Rise of the Mormon Church

While fur trappers and government scouts were the first Americans to traverse the Great Basin, its early white settlers were members of the Church of Jesus Christ of Latter-day Saints. The Mormons, as they were called, arrived in the late 1840s seeking isolation. But within a few years, the California Gold Rush inspired hordes of Forty-Niners to travel through the Mormons' new home. In the end, this was more a blessing than a curse as provisioning emigrants shored up the Latter-day Saints economy.

The Mormon story begins in early nineteenth century America, a place of high excitement and great turmoil. Newly independent citizens actively debated what being an American meant and political leaders mirrored their enthusiasm. Simultaneously, an emerging business class began upending the economic and social order with a more individualistic and competitive system known as capitalism. By the 1830s, as these two currents merged, many Americans felt uneasy and openly questioned the country's chosen path, with a few even seeking to revive a more idyllic past.

Some of these anxious men and women turned to religious leaders who identified lax church attendance and waning spirituality as sources of societal ills. Hoping to reinvigorate religious devotion, preachers rode from city to city, conducting revivals. Joseph Smith of Palmyra, New York, attended a number of these gatherings. Smith listened intently, but repeatedly came away unsure and confused. He finally retired to a secluded wood to seek spiritual guidance. According to the church, Smith was visited by God and Jesus, who counseled him to join no established ministry, but instead to found a new church for God's latter-day saints.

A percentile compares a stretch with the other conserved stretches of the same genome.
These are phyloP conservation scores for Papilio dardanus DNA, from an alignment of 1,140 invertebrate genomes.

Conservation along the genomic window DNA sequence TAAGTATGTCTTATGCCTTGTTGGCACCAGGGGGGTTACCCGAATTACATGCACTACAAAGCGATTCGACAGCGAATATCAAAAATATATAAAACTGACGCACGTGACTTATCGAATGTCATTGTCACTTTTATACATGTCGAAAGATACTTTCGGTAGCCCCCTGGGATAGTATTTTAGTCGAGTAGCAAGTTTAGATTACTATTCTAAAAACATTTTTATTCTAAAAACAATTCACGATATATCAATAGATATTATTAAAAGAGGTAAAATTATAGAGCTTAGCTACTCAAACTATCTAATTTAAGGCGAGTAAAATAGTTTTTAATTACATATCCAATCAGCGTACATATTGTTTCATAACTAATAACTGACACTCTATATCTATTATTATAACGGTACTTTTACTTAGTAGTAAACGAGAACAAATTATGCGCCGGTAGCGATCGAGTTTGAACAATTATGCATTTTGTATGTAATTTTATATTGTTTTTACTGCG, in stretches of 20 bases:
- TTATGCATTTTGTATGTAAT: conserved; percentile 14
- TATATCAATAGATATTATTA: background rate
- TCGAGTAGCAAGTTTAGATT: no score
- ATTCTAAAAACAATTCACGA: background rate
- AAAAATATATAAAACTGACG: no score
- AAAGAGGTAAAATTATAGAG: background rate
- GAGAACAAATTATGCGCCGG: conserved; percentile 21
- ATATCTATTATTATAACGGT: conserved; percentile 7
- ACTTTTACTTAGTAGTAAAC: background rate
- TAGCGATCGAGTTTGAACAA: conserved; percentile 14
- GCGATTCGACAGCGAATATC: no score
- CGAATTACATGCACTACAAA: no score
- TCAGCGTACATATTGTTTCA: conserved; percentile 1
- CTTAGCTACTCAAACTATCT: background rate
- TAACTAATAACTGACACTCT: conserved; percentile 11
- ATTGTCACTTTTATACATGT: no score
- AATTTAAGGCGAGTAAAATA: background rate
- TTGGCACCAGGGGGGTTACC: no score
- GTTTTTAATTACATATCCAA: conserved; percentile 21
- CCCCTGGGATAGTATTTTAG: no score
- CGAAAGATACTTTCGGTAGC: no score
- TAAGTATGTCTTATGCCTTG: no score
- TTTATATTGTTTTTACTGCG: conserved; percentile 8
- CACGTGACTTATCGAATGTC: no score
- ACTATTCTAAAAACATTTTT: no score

The general public reacted adversely to many new communitarian movements during this period, yet fellow citizens attacked members of those organizations far less consistently and angrily than they did the Mormons. Scores of Americans, committed to their newly won democratic rights and privileges, felt threatened by Smith's desire to recreate society based on Mormon teachings. Residents repeatedly drove Mormons out of their towns and cities, confiscated their property, and eventually killed Joseph Smith and his brother near the Mormons' Illinois settlement, Nauvoo, in 1844.
After Smith's murder, Brigham Young became the new Mormon prophet and decided the Latter-day Saints needed to find their Zion–a secluded and protected place where they could live with as little contact as possible with non-Mormons. Young decided the Great Basin would be ideal. He counted on the arid and harsh conditions to bind Mormons together as they struggled to survive while simultaneously repelling gentiles, the Mormon name for non-believers.

In 1846, Young led the first of his followers westward, arriving in the Salt Lake Valley in July 1847, where he declared, "This is the place." They survived and prospered there, building a financial empire while sending missionaries throughout the West to disseminate Mormon doctrine. Latter-day Saints would have a particularly important effect on Nevada because it was so close to Utah.

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